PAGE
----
The point is this, the Bible records the very raw human experience and uses language that matches our experience.
Please do not hear me advocating the frequent public use of profanity. I am not. People who feel the need to consistently decorate their speech with censored words drive me nuts. However, I think we walk the line of legalism when we create extra-Biblical rules for Christians to follow. I wonder, in our efforts to become good moral people, have we come up with rules that the Bible would fail to live up to?
I know what you are thinking. Yes, the Bible does speak about swearing and cursing. However, careful reading of the text and context shows this has to do more with swearing oaths and pronouncing curses on people than it does about our modern understanding of cursing.
Some will point to Colossians 3:8 and say, “Well what about Paul’s command not to use “obscene language.” But we have to wonder what he was really talking about. Is the obscene language the words we use, or the intent behind them? Is he talking about language that degrades, dehumanizes, and abuses? This seems to be more in line with the anger and malice that are also warned against in this list.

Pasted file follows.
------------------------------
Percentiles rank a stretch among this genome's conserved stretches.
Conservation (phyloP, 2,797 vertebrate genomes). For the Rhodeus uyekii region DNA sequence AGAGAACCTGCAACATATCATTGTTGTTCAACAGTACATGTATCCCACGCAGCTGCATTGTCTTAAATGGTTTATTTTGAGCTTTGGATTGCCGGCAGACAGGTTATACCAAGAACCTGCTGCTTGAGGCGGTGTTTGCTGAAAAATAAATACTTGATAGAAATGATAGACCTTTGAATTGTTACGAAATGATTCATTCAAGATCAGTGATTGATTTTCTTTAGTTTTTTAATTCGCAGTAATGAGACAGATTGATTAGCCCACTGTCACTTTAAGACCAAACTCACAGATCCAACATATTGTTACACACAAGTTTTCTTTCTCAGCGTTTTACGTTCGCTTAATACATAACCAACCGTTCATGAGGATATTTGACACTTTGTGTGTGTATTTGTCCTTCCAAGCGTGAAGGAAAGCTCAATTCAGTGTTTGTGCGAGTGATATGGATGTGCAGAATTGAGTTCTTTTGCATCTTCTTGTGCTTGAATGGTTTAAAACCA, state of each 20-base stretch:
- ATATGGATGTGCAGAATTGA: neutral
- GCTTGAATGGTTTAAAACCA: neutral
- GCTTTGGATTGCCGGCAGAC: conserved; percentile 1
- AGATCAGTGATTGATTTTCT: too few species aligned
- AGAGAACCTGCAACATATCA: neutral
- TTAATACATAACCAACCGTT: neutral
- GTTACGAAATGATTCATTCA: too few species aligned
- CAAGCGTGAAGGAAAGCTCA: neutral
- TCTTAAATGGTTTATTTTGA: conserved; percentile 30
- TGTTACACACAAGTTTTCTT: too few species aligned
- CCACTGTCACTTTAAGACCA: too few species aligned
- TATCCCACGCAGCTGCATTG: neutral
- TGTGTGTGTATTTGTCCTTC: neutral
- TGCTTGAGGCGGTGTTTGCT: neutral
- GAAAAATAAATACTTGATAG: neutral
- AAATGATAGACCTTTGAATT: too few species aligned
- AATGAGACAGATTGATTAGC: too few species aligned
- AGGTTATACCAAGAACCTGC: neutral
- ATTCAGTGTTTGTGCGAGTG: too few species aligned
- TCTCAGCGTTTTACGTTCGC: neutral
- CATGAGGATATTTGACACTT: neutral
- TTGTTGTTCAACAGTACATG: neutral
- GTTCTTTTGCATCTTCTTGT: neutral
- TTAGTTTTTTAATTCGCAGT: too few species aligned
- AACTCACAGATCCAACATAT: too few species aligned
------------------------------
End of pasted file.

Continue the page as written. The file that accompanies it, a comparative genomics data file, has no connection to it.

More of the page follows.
It could also be something else entirely. In fact, the Greek the word for “obscene” is two words. The first means “disgraceful, shameful, dishonest,” and the second means “oracle.” It might be helpful to think “false prophesy.” Well, that changes things doesn’t it? Under this definition obscene language belongs to those who falsely prophesy in the name of the Lord. Think charlatan televangelist here. Personally, there is nothing more obscene than the filth that comes from their mouth.
I wonder what damage we do when we make it wrong to rightfully name a situation as profane? Does it make the person wrong and ashamed for wanting to name it as such? Does it lessen our longing to see the kingdom of God reign on earth? Do we minimize the pain and injustice of situations?
My goal in writing this post isn’t to argue for swearing. My goal is to get us to think beyond morality when we approach the Christian faith. Being Christian isn’t just about being moral. Yes, morality matters. But it isn’t the starting point. Nor is it the ending point. Starting with morality leads to legalism and a salvation based on what one does or does not do. Ending with morality leads one to empty religion that does not embrace the human experience. Being Christian is about being fully human and fully alive. It is about embracing the whole human experience, the raw and the profane, and placing them before the feet of the one who makes all things beautiful and letting him redeem and restore.
After all, that’s what the Bible does.